The first microbial mats likely obtained their energy from chemicals found near hydrothermal vents. A hydrothermal vent is a breakage or fissure in the Earth’s surface that releases geothermally heated water. With the evolution of photosynthesis about 3 billion years ago, some prokaryotes in microbial mats came to use a more widely available energy source—sunlight—whereas others were still dependent on chemicals from hydrothermal vents for energy and food.


Figure 1: This (a) microbial mat, about one meter in diameter, grows over a hydrothermal vent in the Pacific Ocean in a region known as the “Pacific Ring of Fire.” The mat helps retain microbial nutrients. Chimneys such as the one indicated by the arrow allow gases to escape. (b) In this micrograph, bacteria are visualized using fluorescence microscopy. (credit a: modification of work by Dr. Bob Embley, NOAA PMEL, Chief Scientist; credit b: modification of work by Ricardo Murga, Rodney Donlan, CDC; scale-bar data from Matt Russell)



Fossilized microbial mats represent the earliest record of life on Earth. A stromatolite is a sedimentary structure formed when minerals are precipitated out of water by prokaryotes in a microbial mat (Fig 2). Stromatolites form layered rocks made of carbonate or silicate. Although most stromatolites are artifacts from the past, there are places on Earth where stromatolites are still forming. For example, growing stromatolites have been found in the Anza-Borrego Desert State Park in San Diego County, California.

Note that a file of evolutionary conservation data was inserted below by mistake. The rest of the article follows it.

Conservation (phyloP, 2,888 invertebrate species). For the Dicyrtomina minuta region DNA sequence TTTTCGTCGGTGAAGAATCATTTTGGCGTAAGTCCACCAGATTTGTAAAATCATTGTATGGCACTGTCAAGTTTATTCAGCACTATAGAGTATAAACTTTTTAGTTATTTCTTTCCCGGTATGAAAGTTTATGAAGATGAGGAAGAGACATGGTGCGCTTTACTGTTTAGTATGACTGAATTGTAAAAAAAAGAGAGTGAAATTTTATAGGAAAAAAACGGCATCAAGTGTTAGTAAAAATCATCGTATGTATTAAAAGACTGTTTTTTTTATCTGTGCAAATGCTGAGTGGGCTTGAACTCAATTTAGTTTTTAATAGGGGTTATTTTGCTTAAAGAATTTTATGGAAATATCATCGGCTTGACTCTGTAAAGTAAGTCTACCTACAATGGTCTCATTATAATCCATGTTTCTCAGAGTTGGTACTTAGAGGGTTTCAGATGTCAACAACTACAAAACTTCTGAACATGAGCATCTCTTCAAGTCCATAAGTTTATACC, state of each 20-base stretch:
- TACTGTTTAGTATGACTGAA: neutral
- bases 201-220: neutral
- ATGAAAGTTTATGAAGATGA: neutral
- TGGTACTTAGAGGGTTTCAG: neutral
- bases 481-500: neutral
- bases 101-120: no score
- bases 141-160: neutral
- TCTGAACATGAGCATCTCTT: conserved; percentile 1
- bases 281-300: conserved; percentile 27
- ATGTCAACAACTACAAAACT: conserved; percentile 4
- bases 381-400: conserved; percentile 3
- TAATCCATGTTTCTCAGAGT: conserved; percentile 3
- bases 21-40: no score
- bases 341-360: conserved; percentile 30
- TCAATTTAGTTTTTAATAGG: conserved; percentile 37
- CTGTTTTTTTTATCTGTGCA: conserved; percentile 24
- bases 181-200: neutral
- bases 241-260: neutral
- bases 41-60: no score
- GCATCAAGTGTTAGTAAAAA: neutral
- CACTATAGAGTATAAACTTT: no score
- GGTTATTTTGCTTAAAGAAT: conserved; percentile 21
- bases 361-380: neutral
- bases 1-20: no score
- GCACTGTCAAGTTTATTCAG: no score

Figure 2: (a) These living stromatolites are located in Shark Bay, Australia. (b) These fossilized stromatolites, found in Glacier National Park, Montana, are nearly 1.5 billion years old. (credit a: Robert Young; credit b: P. Carrara, NPS)


Life in Moderate and Extreme Environments

Some organisms have developed strategies that allow them to survive harsh conditions. Prokaryotes thrive in a vast array of environments: some grow in conditions that would seem very normal to us, whereas others are able to thrive and grow under conditions that would kill a plant or animal. Almost all prokaryotes have a cell wall, a protective structure that allows them to survive in different and extreme osmotic conditions. Some soil bacteria are able to form endospores that resist heat and drought, thereby allowing the organism to survive until favorable conditions recur. These adaptations, along with others, allow bacteria to be the most abundant life form in all terrestrial and aquatic ecosystems.

For the species of bacteria that are capable of making endospores, they certainly have an advantage for “riding out” hard times.  These species of bacteria produce endospores through a process called sporulation. Sporulation is often triggered by a lack of essential nutrients or other environmental stressors.  The bacterial cell then undergoes an asymmetrical cell division. During this process, the original cell (known as the mother cell) divides into two unequal compartments: a larger mother cell and a smaller forespore, which will eventually become the endospore.  The forespore, the smaller compartment, is surrounded by several protective layers. These layers include the inner membrane, peptidoglycan cell wall, and an outer membrane. These layers provide structural support and protect the developing endospore from external threats.  Next, a protein-rich spore coat is deposited around the forespore. The spore coat is a critical protective layer that helps shield the endospore from harmful environmental factors.  Now that the endospore is complete, the mother cell then undergoes lysis (breakdown), releasing the mature endospore into the environment. This endospore can remain dormant for extended periods.  When conditions become favorable again, the endospore can germinate. This process involves the activation of metabolic processes, the shedding of the protective layers, and the outgrowth of the vegetative cell. The vegetative cell can then resume normal bacterial growth and reproduction.